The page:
What's on the Horizon for the OpenStack Grizzly Cloud?

by Sean Michael Kerner

As the open source cloud project continues to grow,  new projects could land in the next release.

SAN DIEGO. The open source OpenStack effort started off two years ago with only two core projects: Nova compute and Swift storage.

As involvement in OpenStack has grown, so too has the number of core projects. Today the core project includes Nova, Swift, Horizon dashboard and Keystone identity, as well as Cinder block storage and Quantum networking. Cinder and Quantum were new additions that came on board with the OpenStack Folsom release that debuted at the end of September.

At the OpenStack Grizzly Summit this week in San Diego, there was talk of multiple otherOpenStack Rounded projects. Among them is the RedDwarf Database as-a-Service effort and the Ceilometer billing project.

Which new project will land in the next major OpenStack release, codenamed Grizzly? The answer to that question is still being determined. In an interview conducted at the summit, OpenStack Foundation Executive Director Jonathan Bryce explained his views on what's next.

"The focus for what is the primary OpenStack software has always been around core infrastructure services," Bryce said. "Things like storage, compute and networking all make a lot of sense there."

OpenStack now has all that, which leads to the current challenge of figuring out what's next.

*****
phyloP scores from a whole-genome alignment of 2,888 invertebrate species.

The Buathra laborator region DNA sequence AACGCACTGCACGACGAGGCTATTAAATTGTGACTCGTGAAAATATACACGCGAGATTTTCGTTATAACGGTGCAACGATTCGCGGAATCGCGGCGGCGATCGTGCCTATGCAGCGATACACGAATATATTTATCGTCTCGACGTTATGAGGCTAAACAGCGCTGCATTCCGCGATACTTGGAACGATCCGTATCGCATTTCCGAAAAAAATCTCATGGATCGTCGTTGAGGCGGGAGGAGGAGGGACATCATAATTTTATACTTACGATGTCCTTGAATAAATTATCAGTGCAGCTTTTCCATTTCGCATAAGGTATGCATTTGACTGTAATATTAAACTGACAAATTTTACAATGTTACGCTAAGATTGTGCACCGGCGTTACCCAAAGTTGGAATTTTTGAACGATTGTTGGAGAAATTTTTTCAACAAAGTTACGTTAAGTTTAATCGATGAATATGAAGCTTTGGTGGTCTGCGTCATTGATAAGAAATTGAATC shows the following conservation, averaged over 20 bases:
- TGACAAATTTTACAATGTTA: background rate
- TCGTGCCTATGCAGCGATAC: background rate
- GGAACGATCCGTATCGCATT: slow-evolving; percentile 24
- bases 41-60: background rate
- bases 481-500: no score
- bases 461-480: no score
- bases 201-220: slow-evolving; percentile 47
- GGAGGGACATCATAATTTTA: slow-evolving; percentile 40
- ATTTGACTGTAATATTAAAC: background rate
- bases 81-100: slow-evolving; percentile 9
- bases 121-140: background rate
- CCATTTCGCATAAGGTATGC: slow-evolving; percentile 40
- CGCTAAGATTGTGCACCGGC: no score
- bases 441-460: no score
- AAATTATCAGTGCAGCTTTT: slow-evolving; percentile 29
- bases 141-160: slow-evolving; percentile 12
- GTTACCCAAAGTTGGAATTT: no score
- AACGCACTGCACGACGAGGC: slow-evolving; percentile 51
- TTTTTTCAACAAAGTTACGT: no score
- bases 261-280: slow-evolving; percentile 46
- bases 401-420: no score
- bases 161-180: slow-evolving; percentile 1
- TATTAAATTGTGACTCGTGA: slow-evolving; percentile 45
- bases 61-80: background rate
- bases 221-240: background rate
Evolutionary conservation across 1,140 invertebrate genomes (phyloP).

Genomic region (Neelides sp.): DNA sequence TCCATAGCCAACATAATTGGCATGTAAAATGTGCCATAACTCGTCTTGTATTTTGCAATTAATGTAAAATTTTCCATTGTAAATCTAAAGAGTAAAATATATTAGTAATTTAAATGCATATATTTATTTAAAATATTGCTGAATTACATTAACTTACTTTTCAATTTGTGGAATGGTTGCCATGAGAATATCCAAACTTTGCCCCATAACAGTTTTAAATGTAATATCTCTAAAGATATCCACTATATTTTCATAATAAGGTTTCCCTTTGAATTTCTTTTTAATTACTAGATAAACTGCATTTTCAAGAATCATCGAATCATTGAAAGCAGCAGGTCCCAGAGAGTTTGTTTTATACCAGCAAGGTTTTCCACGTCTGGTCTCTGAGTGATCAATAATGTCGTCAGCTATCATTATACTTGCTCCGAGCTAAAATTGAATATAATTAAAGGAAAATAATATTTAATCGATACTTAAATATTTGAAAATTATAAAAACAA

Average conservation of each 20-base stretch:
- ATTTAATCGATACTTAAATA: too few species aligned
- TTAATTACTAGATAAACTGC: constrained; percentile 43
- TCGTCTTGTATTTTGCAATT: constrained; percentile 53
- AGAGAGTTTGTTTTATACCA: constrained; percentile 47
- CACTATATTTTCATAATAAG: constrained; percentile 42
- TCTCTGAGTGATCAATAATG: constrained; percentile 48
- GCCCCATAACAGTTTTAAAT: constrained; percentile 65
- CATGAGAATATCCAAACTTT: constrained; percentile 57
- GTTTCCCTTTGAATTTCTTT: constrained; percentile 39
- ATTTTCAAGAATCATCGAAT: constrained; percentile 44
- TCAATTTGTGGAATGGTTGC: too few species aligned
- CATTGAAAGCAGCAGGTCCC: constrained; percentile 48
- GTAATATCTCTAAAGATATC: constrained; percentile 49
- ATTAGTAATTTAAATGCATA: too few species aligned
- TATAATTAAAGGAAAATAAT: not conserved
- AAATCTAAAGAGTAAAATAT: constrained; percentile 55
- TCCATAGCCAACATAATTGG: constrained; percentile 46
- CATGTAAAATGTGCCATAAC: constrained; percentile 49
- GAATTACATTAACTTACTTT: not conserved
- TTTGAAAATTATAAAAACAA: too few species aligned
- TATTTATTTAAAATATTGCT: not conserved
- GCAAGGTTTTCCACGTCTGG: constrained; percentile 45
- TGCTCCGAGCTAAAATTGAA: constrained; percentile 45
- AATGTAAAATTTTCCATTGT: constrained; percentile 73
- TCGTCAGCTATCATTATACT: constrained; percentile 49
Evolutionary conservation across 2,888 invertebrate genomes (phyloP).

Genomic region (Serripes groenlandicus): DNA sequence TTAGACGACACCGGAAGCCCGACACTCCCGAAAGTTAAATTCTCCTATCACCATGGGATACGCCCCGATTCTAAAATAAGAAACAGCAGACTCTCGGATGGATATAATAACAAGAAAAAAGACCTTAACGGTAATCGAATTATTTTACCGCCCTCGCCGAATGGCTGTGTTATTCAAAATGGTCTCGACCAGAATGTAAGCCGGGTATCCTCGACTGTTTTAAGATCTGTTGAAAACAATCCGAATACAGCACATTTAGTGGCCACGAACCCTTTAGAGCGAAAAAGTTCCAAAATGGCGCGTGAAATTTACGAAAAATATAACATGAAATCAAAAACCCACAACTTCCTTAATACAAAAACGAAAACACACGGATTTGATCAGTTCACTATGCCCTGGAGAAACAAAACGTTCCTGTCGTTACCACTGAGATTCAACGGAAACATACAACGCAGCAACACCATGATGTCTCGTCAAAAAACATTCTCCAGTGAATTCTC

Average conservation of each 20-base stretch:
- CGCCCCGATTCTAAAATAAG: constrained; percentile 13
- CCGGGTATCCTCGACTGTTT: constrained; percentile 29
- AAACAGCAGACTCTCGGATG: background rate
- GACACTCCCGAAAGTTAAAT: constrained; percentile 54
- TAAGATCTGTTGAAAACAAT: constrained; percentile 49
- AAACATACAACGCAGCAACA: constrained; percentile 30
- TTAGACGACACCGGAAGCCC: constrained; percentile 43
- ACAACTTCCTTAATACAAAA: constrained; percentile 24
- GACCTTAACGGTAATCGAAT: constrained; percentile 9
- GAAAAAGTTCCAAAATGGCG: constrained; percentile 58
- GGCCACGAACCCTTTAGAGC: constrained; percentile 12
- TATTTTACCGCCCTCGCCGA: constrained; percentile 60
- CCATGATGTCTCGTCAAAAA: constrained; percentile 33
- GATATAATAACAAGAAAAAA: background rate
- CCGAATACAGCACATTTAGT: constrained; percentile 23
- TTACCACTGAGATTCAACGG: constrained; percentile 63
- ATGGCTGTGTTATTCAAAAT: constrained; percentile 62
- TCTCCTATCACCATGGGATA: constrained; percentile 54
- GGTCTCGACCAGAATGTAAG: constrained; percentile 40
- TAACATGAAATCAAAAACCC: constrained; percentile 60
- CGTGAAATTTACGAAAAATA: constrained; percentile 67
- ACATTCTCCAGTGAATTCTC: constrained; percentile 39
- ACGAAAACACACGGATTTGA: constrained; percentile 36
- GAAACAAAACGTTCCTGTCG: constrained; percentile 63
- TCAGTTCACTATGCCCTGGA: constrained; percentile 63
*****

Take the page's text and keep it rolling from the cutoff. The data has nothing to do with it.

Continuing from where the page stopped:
"One of the things that is great about OpenStack is that you don't have to be part of the official OpenStack software to get a lot of value from the community and to get exposure to developers and users," Bryce said.

He added that there are some projects that are not part of the OpenStack core, and while they aren't incubated they are developed by a lot of the same developers. The RedDwarf effort, for example, is being developed by OpenStack members at HP and Rackspace. The Ceilometer billing system is already in production use at the new Dreamhost OpenStack cloud.

Having all those additional complementary projects will ultimately enhance what OpenStack can do over the long term.

"Figuring out what moves into incubation and what moves into core is important," Bryce said. "But it's also important to realize that there are far more projects that are not core but are connected to OpenStack."

Watch the full interview:

Sean Michael Kerner is a senior editor at InternetNews.com, the news service of the IT Business Edge Network, the network for technology professionals Follow him on Twitter @TechJournalist.

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This article was originally published on Friday Oct 19th 2012
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